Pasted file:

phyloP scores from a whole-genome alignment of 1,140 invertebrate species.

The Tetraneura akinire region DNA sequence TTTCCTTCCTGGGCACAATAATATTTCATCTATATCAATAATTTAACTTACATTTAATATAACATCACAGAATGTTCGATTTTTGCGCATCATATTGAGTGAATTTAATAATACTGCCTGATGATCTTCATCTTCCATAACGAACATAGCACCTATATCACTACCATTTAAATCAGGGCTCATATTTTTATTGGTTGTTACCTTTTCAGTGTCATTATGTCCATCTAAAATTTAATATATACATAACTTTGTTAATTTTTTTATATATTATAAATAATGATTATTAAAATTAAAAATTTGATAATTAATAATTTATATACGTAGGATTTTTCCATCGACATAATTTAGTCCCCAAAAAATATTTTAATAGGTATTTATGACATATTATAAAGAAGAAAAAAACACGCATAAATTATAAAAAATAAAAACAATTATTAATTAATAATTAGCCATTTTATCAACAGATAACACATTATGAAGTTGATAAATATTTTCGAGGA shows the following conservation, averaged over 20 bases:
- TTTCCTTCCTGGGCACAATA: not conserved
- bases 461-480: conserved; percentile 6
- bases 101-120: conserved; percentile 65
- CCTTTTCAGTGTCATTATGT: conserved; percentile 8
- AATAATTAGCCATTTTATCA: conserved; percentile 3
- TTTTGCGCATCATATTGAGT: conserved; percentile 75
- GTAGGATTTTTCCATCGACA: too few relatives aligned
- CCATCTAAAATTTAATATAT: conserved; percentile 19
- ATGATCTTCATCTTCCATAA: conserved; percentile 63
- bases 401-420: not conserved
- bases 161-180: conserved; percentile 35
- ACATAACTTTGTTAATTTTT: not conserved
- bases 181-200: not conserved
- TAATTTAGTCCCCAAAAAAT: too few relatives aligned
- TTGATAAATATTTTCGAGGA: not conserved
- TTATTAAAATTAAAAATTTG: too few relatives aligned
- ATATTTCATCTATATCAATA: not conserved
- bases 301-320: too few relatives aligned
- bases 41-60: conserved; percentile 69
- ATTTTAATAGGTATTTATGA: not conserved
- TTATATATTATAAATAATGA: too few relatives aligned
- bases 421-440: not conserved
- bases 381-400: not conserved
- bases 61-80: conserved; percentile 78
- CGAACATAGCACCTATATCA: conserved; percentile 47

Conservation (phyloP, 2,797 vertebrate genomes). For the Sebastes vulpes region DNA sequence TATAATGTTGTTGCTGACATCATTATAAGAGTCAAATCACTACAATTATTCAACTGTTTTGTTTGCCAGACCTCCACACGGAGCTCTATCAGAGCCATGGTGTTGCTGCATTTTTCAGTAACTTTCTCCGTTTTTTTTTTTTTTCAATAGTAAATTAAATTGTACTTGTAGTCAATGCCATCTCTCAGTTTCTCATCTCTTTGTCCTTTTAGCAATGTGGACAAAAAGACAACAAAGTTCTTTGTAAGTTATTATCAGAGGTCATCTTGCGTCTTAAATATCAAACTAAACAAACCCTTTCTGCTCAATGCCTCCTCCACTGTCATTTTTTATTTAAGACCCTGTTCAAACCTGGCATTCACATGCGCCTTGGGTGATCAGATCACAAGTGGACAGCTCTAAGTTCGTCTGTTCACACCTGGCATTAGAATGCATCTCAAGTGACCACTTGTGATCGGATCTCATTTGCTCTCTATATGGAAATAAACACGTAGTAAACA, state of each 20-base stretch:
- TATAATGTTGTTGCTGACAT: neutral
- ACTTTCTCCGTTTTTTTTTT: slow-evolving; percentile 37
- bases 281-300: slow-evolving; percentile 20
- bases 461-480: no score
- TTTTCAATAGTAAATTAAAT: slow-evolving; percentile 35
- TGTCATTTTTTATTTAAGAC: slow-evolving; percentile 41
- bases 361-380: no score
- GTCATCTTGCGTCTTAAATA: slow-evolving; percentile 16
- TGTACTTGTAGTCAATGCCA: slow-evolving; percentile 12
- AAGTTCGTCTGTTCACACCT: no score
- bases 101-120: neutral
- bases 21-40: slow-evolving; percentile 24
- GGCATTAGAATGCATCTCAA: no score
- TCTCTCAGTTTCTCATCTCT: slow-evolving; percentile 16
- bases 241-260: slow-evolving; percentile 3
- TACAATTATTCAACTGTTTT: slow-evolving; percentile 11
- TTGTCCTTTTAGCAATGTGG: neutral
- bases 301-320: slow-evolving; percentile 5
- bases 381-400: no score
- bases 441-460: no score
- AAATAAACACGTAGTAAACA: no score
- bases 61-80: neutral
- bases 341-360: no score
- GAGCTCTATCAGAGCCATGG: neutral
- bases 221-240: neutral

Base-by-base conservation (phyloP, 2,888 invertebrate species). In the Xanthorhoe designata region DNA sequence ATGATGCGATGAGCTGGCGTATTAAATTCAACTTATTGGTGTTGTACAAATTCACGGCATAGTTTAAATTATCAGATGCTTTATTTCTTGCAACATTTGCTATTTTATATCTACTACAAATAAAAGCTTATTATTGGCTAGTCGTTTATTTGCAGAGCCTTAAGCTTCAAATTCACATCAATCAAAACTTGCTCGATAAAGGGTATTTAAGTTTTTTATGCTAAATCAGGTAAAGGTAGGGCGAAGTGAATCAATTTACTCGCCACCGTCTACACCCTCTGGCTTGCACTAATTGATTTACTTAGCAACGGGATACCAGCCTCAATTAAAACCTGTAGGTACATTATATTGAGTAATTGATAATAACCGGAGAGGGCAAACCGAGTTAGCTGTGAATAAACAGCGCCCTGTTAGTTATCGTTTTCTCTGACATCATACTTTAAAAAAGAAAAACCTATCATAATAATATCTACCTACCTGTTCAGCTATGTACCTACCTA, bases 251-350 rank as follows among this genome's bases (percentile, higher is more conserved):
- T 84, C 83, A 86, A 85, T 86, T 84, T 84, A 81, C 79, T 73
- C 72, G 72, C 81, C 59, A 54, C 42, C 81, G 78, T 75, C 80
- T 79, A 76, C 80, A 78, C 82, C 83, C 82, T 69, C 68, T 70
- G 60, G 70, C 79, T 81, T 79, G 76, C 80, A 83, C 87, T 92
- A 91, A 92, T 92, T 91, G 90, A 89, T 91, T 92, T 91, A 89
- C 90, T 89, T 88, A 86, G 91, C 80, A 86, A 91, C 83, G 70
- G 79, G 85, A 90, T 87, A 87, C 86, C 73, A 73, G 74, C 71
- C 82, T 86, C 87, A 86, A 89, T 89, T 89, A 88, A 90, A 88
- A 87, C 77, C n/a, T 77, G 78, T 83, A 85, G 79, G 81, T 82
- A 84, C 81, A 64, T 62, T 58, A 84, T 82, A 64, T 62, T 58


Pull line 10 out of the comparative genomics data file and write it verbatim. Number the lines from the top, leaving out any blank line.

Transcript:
- CCATCTAAAATTTAATATAT: conserved; percentile 19